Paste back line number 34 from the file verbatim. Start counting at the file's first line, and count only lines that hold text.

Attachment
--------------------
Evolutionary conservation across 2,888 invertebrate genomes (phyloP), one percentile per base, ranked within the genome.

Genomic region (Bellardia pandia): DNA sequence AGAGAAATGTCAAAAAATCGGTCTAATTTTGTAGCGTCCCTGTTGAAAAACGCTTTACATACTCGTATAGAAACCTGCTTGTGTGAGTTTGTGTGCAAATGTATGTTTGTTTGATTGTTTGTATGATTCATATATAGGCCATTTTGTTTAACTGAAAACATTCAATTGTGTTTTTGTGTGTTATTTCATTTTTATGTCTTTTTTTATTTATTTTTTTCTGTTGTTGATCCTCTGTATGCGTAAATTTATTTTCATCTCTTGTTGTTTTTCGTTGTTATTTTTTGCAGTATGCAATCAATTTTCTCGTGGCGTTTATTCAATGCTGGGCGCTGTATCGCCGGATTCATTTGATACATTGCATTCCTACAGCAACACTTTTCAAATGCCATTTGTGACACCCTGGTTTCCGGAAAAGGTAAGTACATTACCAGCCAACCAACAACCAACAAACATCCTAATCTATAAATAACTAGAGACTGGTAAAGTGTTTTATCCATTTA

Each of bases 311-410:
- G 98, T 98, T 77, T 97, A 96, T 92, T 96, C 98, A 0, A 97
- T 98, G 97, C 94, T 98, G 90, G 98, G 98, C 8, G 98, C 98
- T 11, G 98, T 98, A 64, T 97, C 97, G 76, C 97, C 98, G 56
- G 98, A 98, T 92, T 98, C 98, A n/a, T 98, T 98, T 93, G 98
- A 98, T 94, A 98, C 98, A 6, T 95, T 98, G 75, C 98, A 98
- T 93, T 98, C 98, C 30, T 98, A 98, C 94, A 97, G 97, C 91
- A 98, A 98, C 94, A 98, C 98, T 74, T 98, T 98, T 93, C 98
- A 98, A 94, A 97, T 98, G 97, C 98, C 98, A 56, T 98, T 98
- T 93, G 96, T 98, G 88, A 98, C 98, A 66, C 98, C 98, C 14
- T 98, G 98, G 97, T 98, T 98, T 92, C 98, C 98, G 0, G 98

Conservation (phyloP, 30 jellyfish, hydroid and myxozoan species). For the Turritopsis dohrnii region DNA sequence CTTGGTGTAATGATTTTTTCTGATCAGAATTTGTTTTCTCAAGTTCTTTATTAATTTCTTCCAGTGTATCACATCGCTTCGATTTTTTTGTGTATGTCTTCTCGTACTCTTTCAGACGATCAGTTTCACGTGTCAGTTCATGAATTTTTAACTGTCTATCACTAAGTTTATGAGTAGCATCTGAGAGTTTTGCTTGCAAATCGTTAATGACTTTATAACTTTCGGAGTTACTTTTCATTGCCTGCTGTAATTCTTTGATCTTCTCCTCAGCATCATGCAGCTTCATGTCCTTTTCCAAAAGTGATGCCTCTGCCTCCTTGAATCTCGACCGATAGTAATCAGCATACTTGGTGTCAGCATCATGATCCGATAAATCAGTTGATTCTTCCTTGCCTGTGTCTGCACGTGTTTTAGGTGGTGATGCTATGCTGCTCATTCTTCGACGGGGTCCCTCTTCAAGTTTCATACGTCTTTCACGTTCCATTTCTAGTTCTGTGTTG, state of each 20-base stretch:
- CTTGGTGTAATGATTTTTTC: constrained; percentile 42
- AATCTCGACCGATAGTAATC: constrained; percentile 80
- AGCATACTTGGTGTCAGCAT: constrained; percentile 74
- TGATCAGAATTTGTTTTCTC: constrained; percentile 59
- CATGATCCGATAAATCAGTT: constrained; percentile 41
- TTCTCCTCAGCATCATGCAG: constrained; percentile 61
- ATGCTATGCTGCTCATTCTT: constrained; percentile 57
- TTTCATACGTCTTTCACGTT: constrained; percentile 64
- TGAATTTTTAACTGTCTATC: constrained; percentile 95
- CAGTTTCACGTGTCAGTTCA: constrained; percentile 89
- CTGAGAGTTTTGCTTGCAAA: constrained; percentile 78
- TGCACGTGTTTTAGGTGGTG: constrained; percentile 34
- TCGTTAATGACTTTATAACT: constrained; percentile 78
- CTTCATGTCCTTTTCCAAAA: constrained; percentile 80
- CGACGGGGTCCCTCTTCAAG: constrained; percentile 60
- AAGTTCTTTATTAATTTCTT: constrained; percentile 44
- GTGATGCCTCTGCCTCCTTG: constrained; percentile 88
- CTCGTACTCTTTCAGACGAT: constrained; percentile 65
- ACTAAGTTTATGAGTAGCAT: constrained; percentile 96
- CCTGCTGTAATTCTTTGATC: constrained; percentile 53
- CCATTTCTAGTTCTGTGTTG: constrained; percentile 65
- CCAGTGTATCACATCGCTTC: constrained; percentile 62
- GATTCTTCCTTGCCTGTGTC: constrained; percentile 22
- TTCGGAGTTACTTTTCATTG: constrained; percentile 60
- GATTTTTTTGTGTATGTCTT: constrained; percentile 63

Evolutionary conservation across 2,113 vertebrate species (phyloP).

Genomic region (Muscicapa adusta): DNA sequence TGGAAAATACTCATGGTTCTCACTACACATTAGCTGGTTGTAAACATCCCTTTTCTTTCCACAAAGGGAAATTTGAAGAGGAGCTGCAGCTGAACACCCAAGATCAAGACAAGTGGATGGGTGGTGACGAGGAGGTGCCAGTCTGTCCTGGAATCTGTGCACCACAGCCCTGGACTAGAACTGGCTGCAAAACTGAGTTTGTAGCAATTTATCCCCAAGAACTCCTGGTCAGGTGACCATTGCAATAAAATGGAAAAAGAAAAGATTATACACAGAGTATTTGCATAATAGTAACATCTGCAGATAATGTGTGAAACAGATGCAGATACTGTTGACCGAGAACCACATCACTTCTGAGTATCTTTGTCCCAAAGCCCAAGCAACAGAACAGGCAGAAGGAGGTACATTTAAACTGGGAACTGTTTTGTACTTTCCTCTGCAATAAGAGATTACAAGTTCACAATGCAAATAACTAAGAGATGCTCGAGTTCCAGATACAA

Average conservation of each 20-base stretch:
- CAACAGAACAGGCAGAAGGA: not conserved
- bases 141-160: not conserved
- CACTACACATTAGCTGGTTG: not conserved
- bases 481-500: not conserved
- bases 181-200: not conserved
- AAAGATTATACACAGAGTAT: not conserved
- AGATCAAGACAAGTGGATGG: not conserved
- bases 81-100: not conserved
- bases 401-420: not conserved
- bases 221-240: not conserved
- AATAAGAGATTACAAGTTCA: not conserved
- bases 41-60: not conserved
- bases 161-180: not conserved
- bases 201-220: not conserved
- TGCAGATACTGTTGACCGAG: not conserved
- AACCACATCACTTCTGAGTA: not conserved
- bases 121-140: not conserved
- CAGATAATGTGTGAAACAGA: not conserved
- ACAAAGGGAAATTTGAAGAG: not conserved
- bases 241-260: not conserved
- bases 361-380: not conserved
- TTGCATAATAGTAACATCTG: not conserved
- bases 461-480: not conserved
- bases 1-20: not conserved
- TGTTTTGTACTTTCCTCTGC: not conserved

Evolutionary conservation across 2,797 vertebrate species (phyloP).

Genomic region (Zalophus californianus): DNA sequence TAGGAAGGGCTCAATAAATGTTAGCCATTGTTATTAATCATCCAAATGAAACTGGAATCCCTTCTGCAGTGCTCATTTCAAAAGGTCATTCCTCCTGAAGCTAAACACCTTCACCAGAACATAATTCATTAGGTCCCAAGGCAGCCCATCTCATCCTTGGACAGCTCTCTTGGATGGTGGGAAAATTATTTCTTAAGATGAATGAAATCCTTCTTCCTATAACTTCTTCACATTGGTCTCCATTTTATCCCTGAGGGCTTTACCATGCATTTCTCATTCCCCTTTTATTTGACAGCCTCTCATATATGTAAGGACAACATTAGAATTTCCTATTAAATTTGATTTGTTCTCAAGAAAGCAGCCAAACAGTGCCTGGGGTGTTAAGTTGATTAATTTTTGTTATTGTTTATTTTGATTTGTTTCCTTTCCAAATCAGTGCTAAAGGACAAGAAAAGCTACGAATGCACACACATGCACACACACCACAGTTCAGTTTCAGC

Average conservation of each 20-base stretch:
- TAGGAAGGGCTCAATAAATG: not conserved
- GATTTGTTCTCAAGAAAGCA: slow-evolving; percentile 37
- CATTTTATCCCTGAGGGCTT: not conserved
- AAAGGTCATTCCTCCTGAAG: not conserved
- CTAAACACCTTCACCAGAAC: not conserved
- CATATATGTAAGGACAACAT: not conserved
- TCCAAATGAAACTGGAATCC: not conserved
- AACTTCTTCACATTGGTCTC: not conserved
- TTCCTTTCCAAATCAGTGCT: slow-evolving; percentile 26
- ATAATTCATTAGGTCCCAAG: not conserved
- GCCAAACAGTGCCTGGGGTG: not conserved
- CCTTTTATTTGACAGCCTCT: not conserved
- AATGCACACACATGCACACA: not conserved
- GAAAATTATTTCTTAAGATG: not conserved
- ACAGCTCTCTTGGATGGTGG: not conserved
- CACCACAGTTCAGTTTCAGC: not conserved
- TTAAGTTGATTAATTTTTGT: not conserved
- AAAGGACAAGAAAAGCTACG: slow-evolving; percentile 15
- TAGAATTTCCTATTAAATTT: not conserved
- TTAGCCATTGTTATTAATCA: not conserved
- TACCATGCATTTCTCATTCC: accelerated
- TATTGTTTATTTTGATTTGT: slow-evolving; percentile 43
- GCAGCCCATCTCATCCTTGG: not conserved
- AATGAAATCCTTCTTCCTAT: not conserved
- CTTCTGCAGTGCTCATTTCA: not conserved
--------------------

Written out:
- CCTGCTGTAATTCTTTGATC: constrained; percentile 53